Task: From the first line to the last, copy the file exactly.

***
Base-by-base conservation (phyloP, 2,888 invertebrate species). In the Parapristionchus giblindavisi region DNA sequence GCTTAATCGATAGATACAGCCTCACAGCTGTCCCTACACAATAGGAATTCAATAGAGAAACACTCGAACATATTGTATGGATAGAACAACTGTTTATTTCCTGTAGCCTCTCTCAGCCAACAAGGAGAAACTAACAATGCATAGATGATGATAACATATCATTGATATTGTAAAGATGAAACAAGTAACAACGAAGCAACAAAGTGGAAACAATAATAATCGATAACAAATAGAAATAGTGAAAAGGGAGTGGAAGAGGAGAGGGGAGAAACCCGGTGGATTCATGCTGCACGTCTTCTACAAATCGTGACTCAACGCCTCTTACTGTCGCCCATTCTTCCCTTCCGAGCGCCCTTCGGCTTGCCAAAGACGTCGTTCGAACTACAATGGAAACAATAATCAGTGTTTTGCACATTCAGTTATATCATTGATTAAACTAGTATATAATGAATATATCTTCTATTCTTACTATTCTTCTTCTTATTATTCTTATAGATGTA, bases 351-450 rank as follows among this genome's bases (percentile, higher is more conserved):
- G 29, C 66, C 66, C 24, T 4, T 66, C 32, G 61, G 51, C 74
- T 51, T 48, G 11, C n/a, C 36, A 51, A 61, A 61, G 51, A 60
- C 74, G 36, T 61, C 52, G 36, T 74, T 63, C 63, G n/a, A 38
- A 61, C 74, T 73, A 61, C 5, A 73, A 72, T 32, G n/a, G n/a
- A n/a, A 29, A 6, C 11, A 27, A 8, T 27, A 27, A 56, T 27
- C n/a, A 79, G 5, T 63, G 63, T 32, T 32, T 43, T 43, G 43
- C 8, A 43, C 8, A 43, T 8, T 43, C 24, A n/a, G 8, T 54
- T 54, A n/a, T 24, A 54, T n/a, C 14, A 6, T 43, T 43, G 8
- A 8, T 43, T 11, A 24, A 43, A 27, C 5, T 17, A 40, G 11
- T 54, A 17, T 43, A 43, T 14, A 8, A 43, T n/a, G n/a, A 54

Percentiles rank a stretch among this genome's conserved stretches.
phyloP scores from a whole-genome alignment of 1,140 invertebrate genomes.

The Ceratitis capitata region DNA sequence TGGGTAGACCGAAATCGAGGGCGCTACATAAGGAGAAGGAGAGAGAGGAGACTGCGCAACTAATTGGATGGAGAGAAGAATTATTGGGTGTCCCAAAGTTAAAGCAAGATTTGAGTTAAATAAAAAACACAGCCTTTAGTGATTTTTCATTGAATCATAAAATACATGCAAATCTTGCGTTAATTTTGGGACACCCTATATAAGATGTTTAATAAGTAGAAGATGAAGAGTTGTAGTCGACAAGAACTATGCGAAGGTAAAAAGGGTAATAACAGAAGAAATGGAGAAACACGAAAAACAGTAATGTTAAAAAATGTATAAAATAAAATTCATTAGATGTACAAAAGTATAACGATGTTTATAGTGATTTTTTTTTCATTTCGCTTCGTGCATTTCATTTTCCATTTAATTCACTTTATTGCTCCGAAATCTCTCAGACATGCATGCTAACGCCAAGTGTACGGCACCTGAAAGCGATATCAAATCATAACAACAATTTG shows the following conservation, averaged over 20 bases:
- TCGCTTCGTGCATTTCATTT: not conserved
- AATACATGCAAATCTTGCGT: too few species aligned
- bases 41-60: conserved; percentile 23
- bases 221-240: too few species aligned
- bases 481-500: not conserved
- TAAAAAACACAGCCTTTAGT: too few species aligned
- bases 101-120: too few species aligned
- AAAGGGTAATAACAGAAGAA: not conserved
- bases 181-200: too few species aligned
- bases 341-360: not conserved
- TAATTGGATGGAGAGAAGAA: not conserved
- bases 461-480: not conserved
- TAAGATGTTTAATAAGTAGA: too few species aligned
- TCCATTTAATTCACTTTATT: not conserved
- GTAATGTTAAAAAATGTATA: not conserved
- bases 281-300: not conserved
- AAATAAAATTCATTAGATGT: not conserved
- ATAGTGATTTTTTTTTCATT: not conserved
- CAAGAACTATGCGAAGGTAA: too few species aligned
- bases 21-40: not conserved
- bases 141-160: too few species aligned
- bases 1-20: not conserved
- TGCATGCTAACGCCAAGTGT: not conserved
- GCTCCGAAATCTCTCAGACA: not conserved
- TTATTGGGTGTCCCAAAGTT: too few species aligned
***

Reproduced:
Base-by-base conservation (phyloP, 2,888 invertebrate species). In the Parapristionchus giblindavisi region DNA sequence GCTTAATCGATAGATACAGCCTCACAGCTGTCCCTACACAATAGGAATTCAATAGAGAAACACTCGAACATATTGTATGGATAGAACAACTGTTTATTTCCTGTAGCCTCTCTCAGCCAACAAGGAGAAACTAACAATGCATAGATGATGATAACATATCATTGATATTGTAAAGATGAAACAAGTAACAACGAAGCAACAAAGTGGAAACAATAATAATCGATAACAAATAGAAATAGTGAAAAGGGAGTGGAAGAGGAGAGGGGAGAAACCCGGTGGATTCATGCTGCACGTCTTCTACAAATCGTGACTCAACGCCTCTTACTGTCGCCCATTCTTCCCTTCCGAGCGCCCTTCGGCTTGCCAAAGACGTCGTTCGAACTACAATGGAAACAATAATCAGTGTTTTGCACATTCAGTTATATCATTGATTAAACTAGTATATAATGAATATATCTTCTATTCTTACTATTCTTCTTCTTATTATTCTTATAGATGTA, bases 351-450 rank as follows among this genome's bases (percentile, higher is more conserved):
- G 29, C 66, C 66, C 24, T 4, T 66, C 32, G 61, G 51, C 74
- T 51, T 48, G 11, C n/a, C 36, A 51, A 61, A 61, G 51, A 60
- C 74, G 36, T 61, C 52, G 36, T 74, T 63, C 63, G n/a, A 38
- A 61, C 74, T 73, A 61, C 5, A 73, A 72, T 32, G n/a, G n/a
- A n/a, A 29, A 6, C 11, A 27, A 8, T 27, A 27, A 56, T 27
- C n/a, A 79, G 5, T 63, G 63, T 32, T 32, T 43, T 43, G 43
- C 8, A 43, C 8, A 43, T 8, T 43, C 24, A n/a, G 8, T 54
- T 54, A n/a, T 24, A 54, T n/a, C 14, A 6, T 43, T 43, G 8
- A 8, T 43, T 11, A 24, A 43, A 27, C 5, T 17, A 40, G 11
- T 54, A 17, T 43, A 43, T 14, A 8, A 43, T n/a, G n/a, A 54

Percentiles rank a stretch among this genome's conserved stretches.
phyloP scores from a whole-genome alignment of 1,140 invertebrate genomes.

The Ceratitis capitata region DNA sequence TGGGTAGACCGAAATCGAGGGCGCTACATAAGGAGAAGGAGAGAGAGGAGACTGCGCAACTAATTGGATGGAGAGAAGAATTATTGGGTGTCCCAAAGTTAAAGCAAGATTTGAGTTAAATAAAAAACACAGCCTTTAGTGATTTTTCATTGAATCATAAAATACATGCAAATCTTGCGTTAATTTTGGGACACCCTATATAAGATGTTTAATAAGTAGAAGATGAAGAGTTGTAGTCGACAAGAACTATGCGAAGGTAAAAAGGGTAATAACAGAAGAAATGGAGAAACACGAAAAACAGTAATGTTAAAAAATGTATAAAATAAAATTCATTAGATGTACAAAAGTATAACGATGTTTATAGTGATTTTTTTTTCATTTCGCTTCGTGCATTTCATTTTCCATTTAATTCACTTTATTGCTCCGAAATCTCTCAGACATGCATGCTAACGCCAAGTGTACGGCACCTGAAAGCGATATCAAATCATAACAACAATTTG shows the following conservation, averaged over 20 bases:
- TCGCTTCGTGCATTTCATTT: not conserved
- AATACATGCAAATCTTGCGT: too few species aligned
- bases 41-60: conserved; percentile 23
- bases 221-240: too few species aligned
- bases 481-500: not conserved
- TAAAAAACACAGCCTTTAGT: too few species aligned
- bases 101-120: too few species aligned
- AAAGGGTAATAACAGAAGAA: not conserved
- bases 181-200: too few species aligned
- bases 341-360: not conserved
- TAATTGGATGGAGAGAAGAA: not conserved
- bases 461-480: not conserved
- TAAGATGTTTAATAAGTAGA: too few species aligned
- TCCATTTAATTCACTTTATT: not conserved
- GTAATGTTAAAAAATGTATA: not conserved
- bases 281-300: not conserved
- AAATAAAATTCATTAGATGT: not conserved
- ATAGTGATTTTTTTTTCATT: not conserved
- CAAGAACTATGCGAAGGTAA: too few species aligned
- bases 21-40: not conserved
- bases 141-160: too few species aligned
- bases 1-20: not conserved
- TGCATGCTAACGCCAAGTGT: not conserved
- GCTCCGAAATCTCTCAGACA: not conserved
- TTATTGGGTGTCCCAAAGTT: too few species aligned